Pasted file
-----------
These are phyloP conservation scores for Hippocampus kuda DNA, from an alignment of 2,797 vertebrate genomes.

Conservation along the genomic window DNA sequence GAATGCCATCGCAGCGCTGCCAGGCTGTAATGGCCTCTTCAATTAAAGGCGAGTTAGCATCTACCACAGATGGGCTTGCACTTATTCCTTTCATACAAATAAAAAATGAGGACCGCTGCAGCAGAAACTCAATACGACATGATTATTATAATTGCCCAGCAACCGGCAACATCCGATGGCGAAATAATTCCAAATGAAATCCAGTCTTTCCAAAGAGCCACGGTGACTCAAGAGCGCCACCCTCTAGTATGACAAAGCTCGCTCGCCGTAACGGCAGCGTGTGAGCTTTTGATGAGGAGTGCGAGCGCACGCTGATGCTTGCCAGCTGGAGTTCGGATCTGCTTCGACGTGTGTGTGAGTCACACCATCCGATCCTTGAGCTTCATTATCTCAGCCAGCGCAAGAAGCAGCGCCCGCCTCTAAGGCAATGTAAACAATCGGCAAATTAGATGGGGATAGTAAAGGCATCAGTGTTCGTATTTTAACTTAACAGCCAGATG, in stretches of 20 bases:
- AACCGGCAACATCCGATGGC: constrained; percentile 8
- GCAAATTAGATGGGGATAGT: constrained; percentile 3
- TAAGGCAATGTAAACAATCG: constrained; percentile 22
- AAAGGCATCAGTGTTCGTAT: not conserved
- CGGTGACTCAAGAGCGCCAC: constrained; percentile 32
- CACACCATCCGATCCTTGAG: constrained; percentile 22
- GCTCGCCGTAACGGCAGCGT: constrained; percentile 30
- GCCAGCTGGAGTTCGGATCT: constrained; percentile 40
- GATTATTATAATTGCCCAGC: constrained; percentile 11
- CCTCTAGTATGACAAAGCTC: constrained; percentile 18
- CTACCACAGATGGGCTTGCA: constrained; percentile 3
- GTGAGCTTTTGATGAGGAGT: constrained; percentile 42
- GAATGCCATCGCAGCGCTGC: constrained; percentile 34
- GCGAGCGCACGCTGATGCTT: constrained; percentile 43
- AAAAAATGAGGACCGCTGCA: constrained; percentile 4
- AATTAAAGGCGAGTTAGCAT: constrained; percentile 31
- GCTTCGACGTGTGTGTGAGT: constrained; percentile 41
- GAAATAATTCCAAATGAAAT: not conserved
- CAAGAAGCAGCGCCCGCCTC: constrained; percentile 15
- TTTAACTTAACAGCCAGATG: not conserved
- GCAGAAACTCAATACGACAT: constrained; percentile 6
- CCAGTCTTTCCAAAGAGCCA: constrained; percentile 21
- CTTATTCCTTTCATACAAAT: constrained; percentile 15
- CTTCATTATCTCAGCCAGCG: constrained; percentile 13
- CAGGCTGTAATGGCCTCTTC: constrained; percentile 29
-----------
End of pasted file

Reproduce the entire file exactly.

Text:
These are phyloP conservation scores for Hippocampus kuda DNA, from an alignment of 2,797 vertebrate genomes.

Conservation along the genomic window DNA sequence GAATGCCATCGCAGCGCTGCCAGGCTGTAATGGCCTCTTCAATTAAAGGCGAGTTAGCATCTACCACAGATGGGCTTGCACTTATTCCTTTCATACAAATAAAAAATGAGGACCGCTGCAGCAGAAACTCAATACGACATGATTATTATAATTGCCCAGCAACCGGCAACATCCGATGGCGAAATAATTCCAAATGAAATCCAGTCTTTCCAAAGAGCCACGGTGACTCAAGAGCGCCACCCTCTAGTATGACAAAGCTCGCTCGCCGTAACGGCAGCGTGTGAGCTTTTGATGAGGAGTGCGAGCGCACGCTGATGCTTGCCAGCTGGAGTTCGGATCTGCTTCGACGTGTGTGTGAGTCACACCATCCGATCCTTGAGCTTCATTATCTCAGCCAGCGCAAGAAGCAGCGCCCGCCTCTAAGGCAATGTAAACAATCGGCAAATTAGATGGGGATAGTAAAGGCATCAGTGTTCGTATTTTAACTTAACAGCCAGATG, in stretches of 20 bases:
- AACCGGCAACATCCGATGGC: constrained; percentile 8
- GCAAATTAGATGGGGATAGT: constrained; percentile 3
- TAAGGCAATGTAAACAATCG: constrained; percentile 22
- AAAGGCATCAGTGTTCGTAT: not conserved
- CGGTGACTCAAGAGCGCCAC: constrained; percentile 32
- CACACCATCCGATCCTTGAG: constrained; percentile 22
- GCTCGCCGTAACGGCAGCGT: constrained; percentile 30
- GCCAGCTGGAGTTCGGATCT: constrained; percentile 40
- GATTATTATAATTGCCCAGC: constrained; percentile 11
- CCTCTAGTATGACAAAGCTC: constrained; percentile 18
- CTACCACAGATGGGCTTGCA: constrained; percentile 3
- GTGAGCTTTTGATGAGGAGT: constrained; percentile 42
- GAATGCCATCGCAGCGCTGC: constrained; percentile 34
- GCGAGCGCACGCTGATGCTT: constrained; percentile 43
- AAAAAATGAGGACCGCTGCA: constrained; percentile 4
- AATTAAAGGCGAGTTAGCAT: constrained; percentile 31
- GCTTCGACGTGTGTGTGAGT: constrained; percentile 41
- GAAATAATTCCAAATGAAAT: not conserved
- CAAGAAGCAGCGCCCGCCTC: constrained; percentile 15
- TTTAACTTAACAGCCAGATG: not conserved
- GCAGAAACTCAATACGACAT: constrained; percentile 6
- CCAGTCTTTCCAAAGAGCCA: constrained; percentile 21
- CTTATTCCTTTCATACAAAT: constrained; percentile 15
- CTTCATTATCTCAGCCAGCG: constrained; percentile 13
- CAGGCTGTAATGGCCTCTTC: constrained; percentile 29